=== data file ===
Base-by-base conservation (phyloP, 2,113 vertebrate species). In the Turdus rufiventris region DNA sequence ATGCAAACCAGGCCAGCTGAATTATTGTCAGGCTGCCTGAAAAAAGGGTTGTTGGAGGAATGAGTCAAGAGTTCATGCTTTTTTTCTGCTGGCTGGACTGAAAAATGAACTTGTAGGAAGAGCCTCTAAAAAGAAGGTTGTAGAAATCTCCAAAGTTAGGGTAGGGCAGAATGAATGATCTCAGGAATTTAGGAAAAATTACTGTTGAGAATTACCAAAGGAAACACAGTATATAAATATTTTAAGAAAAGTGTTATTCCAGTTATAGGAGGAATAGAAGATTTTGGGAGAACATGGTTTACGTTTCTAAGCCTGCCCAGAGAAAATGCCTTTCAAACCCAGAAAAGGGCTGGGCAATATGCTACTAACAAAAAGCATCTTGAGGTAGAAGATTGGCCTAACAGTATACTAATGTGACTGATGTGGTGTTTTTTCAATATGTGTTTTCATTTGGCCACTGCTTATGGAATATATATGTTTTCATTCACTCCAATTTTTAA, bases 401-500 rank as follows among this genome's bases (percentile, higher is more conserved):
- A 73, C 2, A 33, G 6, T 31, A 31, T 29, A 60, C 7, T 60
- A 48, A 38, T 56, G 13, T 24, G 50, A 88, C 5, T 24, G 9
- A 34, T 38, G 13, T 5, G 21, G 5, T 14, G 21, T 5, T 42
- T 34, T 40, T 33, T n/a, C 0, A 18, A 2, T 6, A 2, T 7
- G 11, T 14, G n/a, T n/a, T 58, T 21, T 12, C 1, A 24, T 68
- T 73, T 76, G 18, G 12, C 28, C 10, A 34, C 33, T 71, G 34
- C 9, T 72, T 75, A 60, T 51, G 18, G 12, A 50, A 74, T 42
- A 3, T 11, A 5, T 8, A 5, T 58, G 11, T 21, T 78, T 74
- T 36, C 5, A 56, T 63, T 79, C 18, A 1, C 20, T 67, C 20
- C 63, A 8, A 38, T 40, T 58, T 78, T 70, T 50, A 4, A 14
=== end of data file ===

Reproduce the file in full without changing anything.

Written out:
Base-by-base conservation (phyloP, 2,113 vertebrate species). In the Turdus rufiventris region DNA sequence ATGCAAACCAGGCCAGCTGAATTATTGTCAGGCTGCCTGAAAAAAGGGTTGTTGGAGGAATGAGTCAAGAGTTCATGCTTTTTTTCTGCTGGCTGGACTGAAAAATGAACTTGTAGGAAGAGCCTCTAAAAAGAAGGTTGTAGAAATCTCCAAAGTTAGGGTAGGGCAGAATGAATGATCTCAGGAATTTAGGAAAAATTACTGTTGAGAATTACCAAAGGAAACACAGTATATAAATATTTTAAGAAAAGTGTTATTCCAGTTATAGGAGGAATAGAAGATTTTGGGAGAACATGGTTTACGTTTCTAAGCCTGCCCAGAGAAAATGCCTTTCAAACCCAGAAAAGGGCTGGGCAATATGCTACTAACAAAAAGCATCTTGAGGTAGAAGATTGGCCTAACAGTATACTAATGTGACTGATGTGGTGTTTTTTCAATATGTGTTTTCATTTGGCCACTGCTTATGGAATATATATGTTTTCATTCACTCCAATTTTTAA, bases 401-500 rank as follows among this genome's bases (percentile, higher is more conserved):
- A 73, C 2, A 33, G 6, T 31, A 31, T 29, A 60, C 7, T 60
- A 48, A 38, T 56, G 13, T 24, G 50, A 88, C 5, T 24, G 9
- A 34, T 38, G 13, T 5, G 21, G 5, T 14, G 21, T 5, T 42
- T 34, T 40, T 33, T n/a, C 0, A 18, A 2, T 6, A 2, T 7
- G 11, T 14, G n/a, T n/a, T 58, T 21, T 12, C 1, A 24, T 68
- T 73, T 76, G 18, G 12, C 28, C 10, A 34, C 33, T 71, G 34
- C 9, T 72, T 75, A 60, T 51, G 18, G 12, A 50, A 74, T 42
- A 3, T 11, A 5, T 8, A 5, T 58, G 11, T 21, T 78, T 74
- T 36, C 5, A 56, T 63, T 79, C 18, A 1, C 20, T 67, C 20
- C 63, A 8, A 38, T 40, T 58, T 78, T 70, T 50, A 4, A 14